Parasites, water changes and bottom cleaning
Q. Your latest articles are related to fish diseases.
As you writes in Parasite Surveys of Aquarium Fish: «[…] an unexplained illness in my guppies prompted me to start digging into the scientific literature».
Was this the only reason? Or do you think that on fish diseases common explanations and information are often misleading?
A. Not misleading, just not useful. If you look at any diagnostic chart, fish disease textbook, internet website, etc, you’ll see a bewildering list of fish diseases. Not very helpful. My article, drawing on 11 health surveys, shows what are the most common pathogens carried by fish being sold to hobbyists. In researching the article, I was stunned to learn that it was not bacteria, not mycobacteria, not viruses but parasites, especially Monogenean flukes. If hobbyists know what pathogens cause the most problems in the aquarium industry, it simplifies the diagnosis and treatment. For example, they don’t need to waste time and money treating miscellaneous, unidentified diseases with antibiotics against bacteria when the evidence shows that the most common pathogens are—by far—parasites.
Frequent water changes, bad general conditions and stress cause frequently the appearance of parasites in domestic aquariums; which are the best ways to avoid them or at least to reduce the problem? Do you think to write other articles on this topic?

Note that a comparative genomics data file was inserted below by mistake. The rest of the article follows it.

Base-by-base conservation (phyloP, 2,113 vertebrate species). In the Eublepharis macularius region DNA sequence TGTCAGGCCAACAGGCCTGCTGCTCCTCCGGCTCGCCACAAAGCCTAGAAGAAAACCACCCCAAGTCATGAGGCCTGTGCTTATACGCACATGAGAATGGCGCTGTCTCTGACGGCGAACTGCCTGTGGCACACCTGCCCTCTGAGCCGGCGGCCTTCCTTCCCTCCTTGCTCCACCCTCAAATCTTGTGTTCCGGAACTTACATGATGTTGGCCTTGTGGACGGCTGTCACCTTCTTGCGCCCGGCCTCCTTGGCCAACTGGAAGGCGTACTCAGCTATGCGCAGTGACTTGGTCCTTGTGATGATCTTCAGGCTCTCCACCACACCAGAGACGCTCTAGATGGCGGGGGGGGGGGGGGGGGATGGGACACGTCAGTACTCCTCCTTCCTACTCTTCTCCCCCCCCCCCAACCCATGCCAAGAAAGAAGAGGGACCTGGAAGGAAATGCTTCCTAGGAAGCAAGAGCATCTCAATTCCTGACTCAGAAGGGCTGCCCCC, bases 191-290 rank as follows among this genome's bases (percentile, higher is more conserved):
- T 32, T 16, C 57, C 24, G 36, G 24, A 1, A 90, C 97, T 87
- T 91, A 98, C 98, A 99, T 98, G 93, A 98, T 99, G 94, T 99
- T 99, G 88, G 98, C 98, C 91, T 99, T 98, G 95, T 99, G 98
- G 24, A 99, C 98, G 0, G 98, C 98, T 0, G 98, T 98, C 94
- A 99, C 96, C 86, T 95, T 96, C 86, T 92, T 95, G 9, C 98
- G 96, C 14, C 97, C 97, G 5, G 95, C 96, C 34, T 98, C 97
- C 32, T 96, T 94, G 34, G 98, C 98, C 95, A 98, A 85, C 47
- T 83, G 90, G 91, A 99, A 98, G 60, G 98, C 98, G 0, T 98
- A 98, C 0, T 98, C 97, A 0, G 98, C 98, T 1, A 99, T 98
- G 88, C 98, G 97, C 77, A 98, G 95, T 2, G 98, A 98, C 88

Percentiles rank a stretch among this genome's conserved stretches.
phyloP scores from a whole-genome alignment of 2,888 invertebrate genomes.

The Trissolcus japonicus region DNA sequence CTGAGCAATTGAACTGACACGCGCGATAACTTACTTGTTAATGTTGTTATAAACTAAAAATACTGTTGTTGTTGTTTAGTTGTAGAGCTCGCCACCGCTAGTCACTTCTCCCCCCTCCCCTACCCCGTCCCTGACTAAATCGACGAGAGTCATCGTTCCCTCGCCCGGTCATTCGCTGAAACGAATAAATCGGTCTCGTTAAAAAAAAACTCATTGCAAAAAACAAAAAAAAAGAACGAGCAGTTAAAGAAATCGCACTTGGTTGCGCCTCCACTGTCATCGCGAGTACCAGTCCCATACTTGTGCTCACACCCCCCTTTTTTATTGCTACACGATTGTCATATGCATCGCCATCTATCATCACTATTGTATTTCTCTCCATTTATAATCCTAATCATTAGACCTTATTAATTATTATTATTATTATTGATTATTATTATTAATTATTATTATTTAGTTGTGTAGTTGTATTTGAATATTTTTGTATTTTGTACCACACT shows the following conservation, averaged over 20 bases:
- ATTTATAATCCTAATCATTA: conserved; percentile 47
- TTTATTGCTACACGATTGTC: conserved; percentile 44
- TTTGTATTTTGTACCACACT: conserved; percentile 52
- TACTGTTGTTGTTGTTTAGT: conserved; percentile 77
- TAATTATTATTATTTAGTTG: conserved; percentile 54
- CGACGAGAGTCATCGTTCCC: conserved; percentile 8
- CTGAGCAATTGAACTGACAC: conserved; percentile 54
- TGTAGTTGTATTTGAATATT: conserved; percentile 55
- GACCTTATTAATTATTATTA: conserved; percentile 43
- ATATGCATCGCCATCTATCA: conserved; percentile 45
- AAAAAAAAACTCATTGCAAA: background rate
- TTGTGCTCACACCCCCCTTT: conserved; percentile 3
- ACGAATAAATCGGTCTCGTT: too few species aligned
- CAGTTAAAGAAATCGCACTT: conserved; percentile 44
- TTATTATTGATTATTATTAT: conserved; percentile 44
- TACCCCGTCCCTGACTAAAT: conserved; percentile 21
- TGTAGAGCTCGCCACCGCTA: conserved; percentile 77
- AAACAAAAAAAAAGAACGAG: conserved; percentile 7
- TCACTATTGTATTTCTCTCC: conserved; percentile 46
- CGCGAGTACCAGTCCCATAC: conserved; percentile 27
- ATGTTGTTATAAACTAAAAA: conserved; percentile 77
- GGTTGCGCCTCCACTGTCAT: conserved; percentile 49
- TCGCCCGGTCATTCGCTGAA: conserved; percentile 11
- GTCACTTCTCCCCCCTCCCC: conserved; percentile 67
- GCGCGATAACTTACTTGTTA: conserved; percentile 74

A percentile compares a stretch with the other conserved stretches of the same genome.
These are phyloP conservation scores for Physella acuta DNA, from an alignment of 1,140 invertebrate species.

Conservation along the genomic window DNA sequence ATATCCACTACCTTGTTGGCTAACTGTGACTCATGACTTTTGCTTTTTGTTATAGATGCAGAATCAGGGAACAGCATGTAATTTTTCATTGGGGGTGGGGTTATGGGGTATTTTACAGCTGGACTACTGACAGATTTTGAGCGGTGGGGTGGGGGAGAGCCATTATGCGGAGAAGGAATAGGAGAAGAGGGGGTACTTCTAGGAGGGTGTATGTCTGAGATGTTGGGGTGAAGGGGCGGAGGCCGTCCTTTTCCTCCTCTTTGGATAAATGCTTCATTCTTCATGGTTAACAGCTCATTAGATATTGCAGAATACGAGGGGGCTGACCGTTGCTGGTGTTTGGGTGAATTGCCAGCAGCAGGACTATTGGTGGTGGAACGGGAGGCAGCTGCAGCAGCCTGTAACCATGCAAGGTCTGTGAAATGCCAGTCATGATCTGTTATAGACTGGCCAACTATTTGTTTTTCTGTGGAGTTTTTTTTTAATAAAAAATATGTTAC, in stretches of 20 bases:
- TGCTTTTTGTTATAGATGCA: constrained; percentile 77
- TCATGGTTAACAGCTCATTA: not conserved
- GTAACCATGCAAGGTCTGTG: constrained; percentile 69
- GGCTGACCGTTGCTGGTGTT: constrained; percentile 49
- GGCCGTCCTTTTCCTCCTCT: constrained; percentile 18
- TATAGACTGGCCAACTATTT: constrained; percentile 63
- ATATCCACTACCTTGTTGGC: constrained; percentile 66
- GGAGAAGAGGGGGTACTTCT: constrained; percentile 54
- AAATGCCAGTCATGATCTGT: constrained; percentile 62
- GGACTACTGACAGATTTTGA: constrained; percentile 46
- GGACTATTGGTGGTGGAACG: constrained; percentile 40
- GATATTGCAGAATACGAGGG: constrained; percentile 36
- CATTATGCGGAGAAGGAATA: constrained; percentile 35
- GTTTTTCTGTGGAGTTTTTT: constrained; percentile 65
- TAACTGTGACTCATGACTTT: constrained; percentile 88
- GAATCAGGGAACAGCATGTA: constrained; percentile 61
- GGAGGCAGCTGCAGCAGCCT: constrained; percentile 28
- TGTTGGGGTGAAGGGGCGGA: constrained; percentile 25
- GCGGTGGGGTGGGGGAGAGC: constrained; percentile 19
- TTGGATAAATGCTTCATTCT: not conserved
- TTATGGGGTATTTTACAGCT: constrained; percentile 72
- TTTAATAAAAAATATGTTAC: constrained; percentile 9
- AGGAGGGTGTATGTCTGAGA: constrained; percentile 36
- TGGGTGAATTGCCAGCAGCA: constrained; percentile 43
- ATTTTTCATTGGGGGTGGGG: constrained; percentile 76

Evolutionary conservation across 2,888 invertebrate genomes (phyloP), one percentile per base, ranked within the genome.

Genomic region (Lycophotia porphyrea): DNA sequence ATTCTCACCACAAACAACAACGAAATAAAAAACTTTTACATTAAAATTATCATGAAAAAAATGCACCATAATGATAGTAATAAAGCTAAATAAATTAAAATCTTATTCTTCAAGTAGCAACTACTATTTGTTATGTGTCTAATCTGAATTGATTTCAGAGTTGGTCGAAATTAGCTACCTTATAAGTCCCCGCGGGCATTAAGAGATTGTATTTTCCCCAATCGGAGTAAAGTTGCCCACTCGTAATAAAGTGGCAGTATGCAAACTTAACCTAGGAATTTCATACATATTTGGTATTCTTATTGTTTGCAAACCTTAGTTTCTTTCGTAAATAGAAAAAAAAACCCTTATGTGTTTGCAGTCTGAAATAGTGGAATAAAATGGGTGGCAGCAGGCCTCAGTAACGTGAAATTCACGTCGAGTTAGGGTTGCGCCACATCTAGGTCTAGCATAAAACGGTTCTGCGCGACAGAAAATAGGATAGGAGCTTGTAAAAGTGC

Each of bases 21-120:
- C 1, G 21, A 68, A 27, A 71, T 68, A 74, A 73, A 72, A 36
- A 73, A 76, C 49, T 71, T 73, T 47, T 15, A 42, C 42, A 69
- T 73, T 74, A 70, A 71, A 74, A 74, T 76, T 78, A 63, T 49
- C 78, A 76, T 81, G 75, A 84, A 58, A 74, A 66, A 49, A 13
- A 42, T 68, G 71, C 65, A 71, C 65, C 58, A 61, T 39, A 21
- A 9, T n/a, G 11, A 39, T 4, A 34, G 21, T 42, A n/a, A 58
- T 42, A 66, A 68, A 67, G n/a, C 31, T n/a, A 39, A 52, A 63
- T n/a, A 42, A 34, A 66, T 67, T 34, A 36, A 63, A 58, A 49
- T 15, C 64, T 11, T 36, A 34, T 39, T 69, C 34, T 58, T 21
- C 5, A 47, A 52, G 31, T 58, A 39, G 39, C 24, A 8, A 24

In my experience, newly purchased fish are always the ones that cause problems, both for themselves and their tankmates. Stress reduction will reduce many diseases, but not always. For example, if newly purchased fish are infested with the nematodes Camallanus or Capillaria, stress reduction won’t make the problem go away. Sooner or later, these intestinal parasites will cause disease.
After starting up with guppies last year, it took me several months to clean them up. I had to eradicate two different parasites: Camallanus worms and later the Gyrodactylus flukes. Now, the fish are thriving. I’ve got female guppies producing babies at 9 weeks!
I do not plan to write another article on fish diseases. My next one will probably be on raising and breeding guppies. But I need more time and experience with the genetic stuff, which has turned out to be incredibly complicated.
Q. Has your opinion changed over the years about water changes or do you continue to consider them unnecessary and to be done only if problems occur?
A. No. My opinion about water changes has not changed.
However, I would advocate removing debris from the tank bottom, especially in quarantine tanks or tanks with new fish (so many parasites lay eggs that sink to the bottom). Similarly, I would argue for removing oily biofilms from the water surface, since this is where mycobacteria, the cause of «Fish TB», tend to congregate.
Q. Bottom cleaning could be necessary in quarantine tanks, but do you think it’s necessary in a natural tank setup which has been established for a long period of time?
A. No. Once a natural tank is well-established after about 3 months and doing well, cleaning can be detrimental. It removes plant nutrients.